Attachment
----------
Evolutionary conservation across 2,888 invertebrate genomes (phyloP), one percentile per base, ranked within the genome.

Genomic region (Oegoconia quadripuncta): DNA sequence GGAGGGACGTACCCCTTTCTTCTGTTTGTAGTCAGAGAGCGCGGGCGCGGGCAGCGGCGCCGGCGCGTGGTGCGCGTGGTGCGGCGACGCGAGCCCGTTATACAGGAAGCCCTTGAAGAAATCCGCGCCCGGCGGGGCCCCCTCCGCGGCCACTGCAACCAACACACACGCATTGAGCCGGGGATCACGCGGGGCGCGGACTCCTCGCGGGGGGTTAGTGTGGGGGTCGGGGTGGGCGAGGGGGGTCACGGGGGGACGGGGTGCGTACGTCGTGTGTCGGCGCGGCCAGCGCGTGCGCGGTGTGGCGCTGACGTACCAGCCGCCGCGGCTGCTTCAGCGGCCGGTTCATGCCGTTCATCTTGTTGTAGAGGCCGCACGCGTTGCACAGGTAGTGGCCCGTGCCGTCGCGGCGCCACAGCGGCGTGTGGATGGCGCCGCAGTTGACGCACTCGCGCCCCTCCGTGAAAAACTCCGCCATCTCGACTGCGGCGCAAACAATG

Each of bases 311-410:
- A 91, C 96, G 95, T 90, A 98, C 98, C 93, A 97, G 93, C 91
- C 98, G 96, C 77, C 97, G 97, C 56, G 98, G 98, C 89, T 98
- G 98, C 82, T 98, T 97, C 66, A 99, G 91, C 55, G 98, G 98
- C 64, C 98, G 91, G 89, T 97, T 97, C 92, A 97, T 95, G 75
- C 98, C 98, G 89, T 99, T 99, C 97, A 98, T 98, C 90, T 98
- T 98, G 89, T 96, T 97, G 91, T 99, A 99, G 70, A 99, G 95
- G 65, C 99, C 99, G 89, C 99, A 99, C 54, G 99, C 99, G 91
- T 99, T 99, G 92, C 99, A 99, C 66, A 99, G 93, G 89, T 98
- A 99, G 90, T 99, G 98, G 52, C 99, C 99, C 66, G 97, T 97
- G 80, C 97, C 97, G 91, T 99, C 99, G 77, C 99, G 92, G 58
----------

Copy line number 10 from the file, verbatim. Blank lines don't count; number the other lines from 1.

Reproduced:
- G 65, C 99, C 99, G 89, C 99, A 99, C 54, G 99, C 99, G 91